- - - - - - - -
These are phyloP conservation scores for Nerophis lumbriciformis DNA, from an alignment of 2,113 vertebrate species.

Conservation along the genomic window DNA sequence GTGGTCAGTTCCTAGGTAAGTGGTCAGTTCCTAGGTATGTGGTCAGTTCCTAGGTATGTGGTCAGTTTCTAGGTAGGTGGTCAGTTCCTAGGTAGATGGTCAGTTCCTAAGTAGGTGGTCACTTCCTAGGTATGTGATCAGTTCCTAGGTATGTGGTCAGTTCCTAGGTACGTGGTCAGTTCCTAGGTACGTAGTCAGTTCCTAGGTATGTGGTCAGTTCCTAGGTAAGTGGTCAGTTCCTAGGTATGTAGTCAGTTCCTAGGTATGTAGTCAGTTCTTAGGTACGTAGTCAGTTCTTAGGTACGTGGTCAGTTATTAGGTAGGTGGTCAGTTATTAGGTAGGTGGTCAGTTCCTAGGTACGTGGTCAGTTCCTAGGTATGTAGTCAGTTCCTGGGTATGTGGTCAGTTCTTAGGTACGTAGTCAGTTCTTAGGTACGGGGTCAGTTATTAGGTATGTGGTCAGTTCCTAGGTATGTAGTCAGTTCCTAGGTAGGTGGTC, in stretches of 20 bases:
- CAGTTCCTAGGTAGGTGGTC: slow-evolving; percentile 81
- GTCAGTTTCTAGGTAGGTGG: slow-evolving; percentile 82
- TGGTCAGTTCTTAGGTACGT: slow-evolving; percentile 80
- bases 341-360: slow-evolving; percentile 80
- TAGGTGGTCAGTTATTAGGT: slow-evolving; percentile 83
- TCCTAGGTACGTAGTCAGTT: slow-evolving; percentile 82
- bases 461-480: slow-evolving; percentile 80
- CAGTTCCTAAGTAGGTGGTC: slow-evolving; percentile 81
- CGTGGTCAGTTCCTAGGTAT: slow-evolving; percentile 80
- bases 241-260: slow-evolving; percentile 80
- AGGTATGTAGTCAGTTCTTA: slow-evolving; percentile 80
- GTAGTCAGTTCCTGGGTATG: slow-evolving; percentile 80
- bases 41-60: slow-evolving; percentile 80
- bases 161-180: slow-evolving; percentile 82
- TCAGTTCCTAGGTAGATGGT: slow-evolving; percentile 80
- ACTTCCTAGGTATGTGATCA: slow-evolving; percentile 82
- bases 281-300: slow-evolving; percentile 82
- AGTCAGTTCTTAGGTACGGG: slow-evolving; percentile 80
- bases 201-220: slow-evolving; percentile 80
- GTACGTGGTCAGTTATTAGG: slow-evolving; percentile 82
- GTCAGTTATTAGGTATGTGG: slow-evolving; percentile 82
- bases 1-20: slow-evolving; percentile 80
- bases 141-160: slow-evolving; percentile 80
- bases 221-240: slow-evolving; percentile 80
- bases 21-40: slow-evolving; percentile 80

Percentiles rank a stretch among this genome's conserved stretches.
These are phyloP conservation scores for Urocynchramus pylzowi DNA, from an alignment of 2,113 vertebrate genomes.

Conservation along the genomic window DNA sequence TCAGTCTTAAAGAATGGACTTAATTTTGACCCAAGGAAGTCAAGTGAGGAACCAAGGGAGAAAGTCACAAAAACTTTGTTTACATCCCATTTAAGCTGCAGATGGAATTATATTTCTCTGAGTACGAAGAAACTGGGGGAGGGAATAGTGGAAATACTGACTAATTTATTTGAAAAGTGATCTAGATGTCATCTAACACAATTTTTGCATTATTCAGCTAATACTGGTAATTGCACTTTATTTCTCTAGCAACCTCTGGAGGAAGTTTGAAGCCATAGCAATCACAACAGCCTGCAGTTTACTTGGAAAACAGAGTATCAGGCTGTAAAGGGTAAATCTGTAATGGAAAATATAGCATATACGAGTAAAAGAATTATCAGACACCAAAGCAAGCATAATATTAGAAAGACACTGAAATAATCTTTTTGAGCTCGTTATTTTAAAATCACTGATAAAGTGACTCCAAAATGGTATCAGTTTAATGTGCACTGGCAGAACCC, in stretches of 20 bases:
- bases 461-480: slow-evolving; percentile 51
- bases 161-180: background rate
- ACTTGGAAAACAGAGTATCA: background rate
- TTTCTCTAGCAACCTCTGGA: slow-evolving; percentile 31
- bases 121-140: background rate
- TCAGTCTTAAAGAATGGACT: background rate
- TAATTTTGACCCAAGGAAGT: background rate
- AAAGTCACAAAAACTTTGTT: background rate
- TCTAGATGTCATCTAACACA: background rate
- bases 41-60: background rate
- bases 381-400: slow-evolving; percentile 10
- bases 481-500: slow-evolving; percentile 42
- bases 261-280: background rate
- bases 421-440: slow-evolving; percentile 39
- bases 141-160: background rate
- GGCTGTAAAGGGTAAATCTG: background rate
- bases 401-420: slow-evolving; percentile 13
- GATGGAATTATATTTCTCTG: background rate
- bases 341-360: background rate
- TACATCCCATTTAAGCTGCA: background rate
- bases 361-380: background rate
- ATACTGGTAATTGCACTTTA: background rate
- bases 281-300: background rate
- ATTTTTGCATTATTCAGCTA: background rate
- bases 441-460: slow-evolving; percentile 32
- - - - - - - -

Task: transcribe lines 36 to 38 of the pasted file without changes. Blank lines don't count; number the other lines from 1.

- TCAGTCTTAAAGAATGGACT: background rate
- TAATTTTGACCCAAGGAAGT: background rate
- AAAGTCACAAAAACTTTGTT: background rate